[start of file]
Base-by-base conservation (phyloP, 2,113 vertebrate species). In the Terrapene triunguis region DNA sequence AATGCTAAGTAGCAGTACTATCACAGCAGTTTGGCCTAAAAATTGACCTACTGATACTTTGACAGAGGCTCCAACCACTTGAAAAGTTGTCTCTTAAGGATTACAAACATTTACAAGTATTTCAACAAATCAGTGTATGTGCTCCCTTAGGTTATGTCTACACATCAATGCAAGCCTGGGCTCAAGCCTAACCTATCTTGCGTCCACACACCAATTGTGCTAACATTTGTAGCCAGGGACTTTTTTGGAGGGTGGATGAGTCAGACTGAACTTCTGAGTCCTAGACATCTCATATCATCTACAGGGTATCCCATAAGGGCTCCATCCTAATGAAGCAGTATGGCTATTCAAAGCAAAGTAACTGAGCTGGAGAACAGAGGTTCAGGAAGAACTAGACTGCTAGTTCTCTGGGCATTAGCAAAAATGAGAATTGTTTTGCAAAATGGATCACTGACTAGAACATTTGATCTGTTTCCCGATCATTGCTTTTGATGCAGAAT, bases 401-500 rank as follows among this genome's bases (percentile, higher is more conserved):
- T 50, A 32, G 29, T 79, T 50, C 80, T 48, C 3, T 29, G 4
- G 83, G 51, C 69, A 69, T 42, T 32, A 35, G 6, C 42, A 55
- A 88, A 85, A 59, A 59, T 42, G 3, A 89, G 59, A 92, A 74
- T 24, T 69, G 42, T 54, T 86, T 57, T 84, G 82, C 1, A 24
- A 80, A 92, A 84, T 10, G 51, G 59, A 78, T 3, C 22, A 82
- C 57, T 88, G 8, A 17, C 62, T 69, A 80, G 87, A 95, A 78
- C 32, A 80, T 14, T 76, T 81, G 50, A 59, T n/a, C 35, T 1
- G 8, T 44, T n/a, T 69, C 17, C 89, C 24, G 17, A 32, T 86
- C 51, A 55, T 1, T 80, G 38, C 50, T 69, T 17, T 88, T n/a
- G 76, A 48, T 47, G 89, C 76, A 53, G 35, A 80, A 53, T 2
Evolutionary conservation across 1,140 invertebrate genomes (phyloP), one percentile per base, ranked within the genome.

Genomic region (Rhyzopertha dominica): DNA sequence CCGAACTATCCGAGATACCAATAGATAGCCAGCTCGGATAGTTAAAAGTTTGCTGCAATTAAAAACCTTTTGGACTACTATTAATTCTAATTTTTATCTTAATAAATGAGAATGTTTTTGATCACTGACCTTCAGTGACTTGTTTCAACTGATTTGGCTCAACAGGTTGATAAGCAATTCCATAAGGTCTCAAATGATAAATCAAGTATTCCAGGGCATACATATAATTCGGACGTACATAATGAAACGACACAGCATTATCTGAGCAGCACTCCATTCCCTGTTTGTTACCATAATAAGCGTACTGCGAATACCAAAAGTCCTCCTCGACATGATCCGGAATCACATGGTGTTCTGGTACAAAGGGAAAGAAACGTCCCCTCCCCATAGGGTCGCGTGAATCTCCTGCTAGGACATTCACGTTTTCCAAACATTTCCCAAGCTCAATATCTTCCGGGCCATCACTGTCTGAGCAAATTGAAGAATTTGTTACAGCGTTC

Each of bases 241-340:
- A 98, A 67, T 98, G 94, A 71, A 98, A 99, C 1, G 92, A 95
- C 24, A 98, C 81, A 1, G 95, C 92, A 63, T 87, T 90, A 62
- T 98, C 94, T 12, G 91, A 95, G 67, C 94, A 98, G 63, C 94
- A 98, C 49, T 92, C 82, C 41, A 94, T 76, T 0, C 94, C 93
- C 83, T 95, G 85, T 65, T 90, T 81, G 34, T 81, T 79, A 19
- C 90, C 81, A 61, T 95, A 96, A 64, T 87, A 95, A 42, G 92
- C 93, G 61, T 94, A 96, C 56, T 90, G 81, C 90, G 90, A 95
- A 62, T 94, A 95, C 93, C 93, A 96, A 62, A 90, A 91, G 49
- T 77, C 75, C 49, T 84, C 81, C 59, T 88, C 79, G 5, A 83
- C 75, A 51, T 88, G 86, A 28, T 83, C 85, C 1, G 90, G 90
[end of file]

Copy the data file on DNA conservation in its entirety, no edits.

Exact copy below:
Base-by-base conservation (phyloP, 2,113 vertebrate species). In the Terrapene triunguis region DNA sequence AATGCTAAGTAGCAGTACTATCACAGCAGTTTGGCCTAAAAATTGACCTACTGATACTTTGACAGAGGCTCCAACCACTTGAAAAGTTGTCTCTTAAGGATTACAAACATTTACAAGTATTTCAACAAATCAGTGTATGTGCTCCCTTAGGTTATGTCTACACATCAATGCAAGCCTGGGCTCAAGCCTAACCTATCTTGCGTCCACACACCAATTGTGCTAACATTTGTAGCCAGGGACTTTTTTGGAGGGTGGATGAGTCAGACTGAACTTCTGAGTCCTAGACATCTCATATCATCTACAGGGTATCCCATAAGGGCTCCATCCTAATGAAGCAGTATGGCTATTCAAAGCAAAGTAACTGAGCTGGAGAACAGAGGTTCAGGAAGAACTAGACTGCTAGTTCTCTGGGCATTAGCAAAAATGAGAATTGTTTTGCAAAATGGATCACTGACTAGAACATTTGATCTGTTTCCCGATCATTGCTTTTGATGCAGAAT, bases 401-500 rank as follows among this genome's bases (percentile, higher is more conserved):
- T 50, A 32, G 29, T 79, T 50, C 80, T 48, C 3, T 29, G 4
- G 83, G 51, C 69, A 69, T 42, T 32, A 35, G 6, C 42, A 55
- A 88, A 85, A 59, A 59, T 42, G 3, A 89, G 59, A 92, A 74
- T 24, T 69, G 42, T 54, T 86, T 57, T 84, G 82, C 1, A 24
- A 80, A 92, A 84, T 10, G 51, G 59, A 78, T 3, C 22, A 82
- C 57, T 88, G 8, A 17, C 62, T 69, A 80, G 87, A 95, A 78
- C 32, A 80, T 14, T 76, T 81, G 50, A 59, T n/a, C 35, T 1
- G 8, T 44, T n/a, T 69, C 17, C 89, C 24, G 17, A 32, T 86
- C 51, A 55, T 1, T 80, G 38, C 50, T 69, T 17, T 88, T n/a
- G 76, A 48, T 47, G 89, C 76, A 53, G 35, A 80, A 53, T 2
Evolutionary conservation across 1,140 invertebrate genomes (phyloP), one percentile per base, ranked within the genome.

Genomic region (Rhyzopertha dominica): DNA sequence CCGAACTATCCGAGATACCAATAGATAGCCAGCTCGGATAGTTAAAAGTTTGCTGCAATTAAAAACCTTTTGGACTACTATTAATTCTAATTTTTATCTTAATAAATGAGAATGTTTTTGATCACTGACCTTCAGTGACTTGTTTCAACTGATTTGGCTCAACAGGTTGATAAGCAATTCCATAAGGTCTCAAATGATAAATCAAGTATTCCAGGGCATACATATAATTCGGACGTACATAATGAAACGACACAGCATTATCTGAGCAGCACTCCATTCCCTGTTTGTTACCATAATAAGCGTACTGCGAATACCAAAAGTCCTCCTCGACATGATCCGGAATCACATGGTGTTCTGGTACAAAGGGAAAGAAACGTCCCCTCCCCATAGGGTCGCGTGAATCTCCTGCTAGGACATTCACGTTTTCCAAACATTTCCCAAGCTCAATATCTTCCGGGCCATCACTGTCTGAGCAAATTGAAGAATTTGTTACAGCGTTC

Each of bases 241-340:
- A 98, A 67, T 98, G 94, A 71, A 98, A 99, C 1, G 92, A 95
- C 24, A 98, C 81, A 1, G 95, C 92, A 63, T 87, T 90, A 62
- T 98, C 94, T 12, G 91, A 95, G 67, C 94, A 98, G 63, C 94
- A 98, C 49, T 92, C 82, C 41, A 94, T 76, T 0, C 94, C 93
- C 83, T 95, G 85, T 65, T 90, T 81, G 34, T 81, T 79, A 19
- C 90, C 81, A 61, T 95, A 96, A 64, T 87, A 95, A 42, G 92
- C 93, G 61, T 94, A 96, C 56, T 90, G 81, C 90, G 90, A 95
- A 62, T 94, A 95, C 93, C 93, A 96, A 62, A 90, A 91, G 49
- T 77, C 75, C 49, T 84, C 81, C 59, T 88, C 79, G 5, A 83
- C 75, A 51, T 88, G 86, A 28, T 83, C 85, C 1, G 90, G 90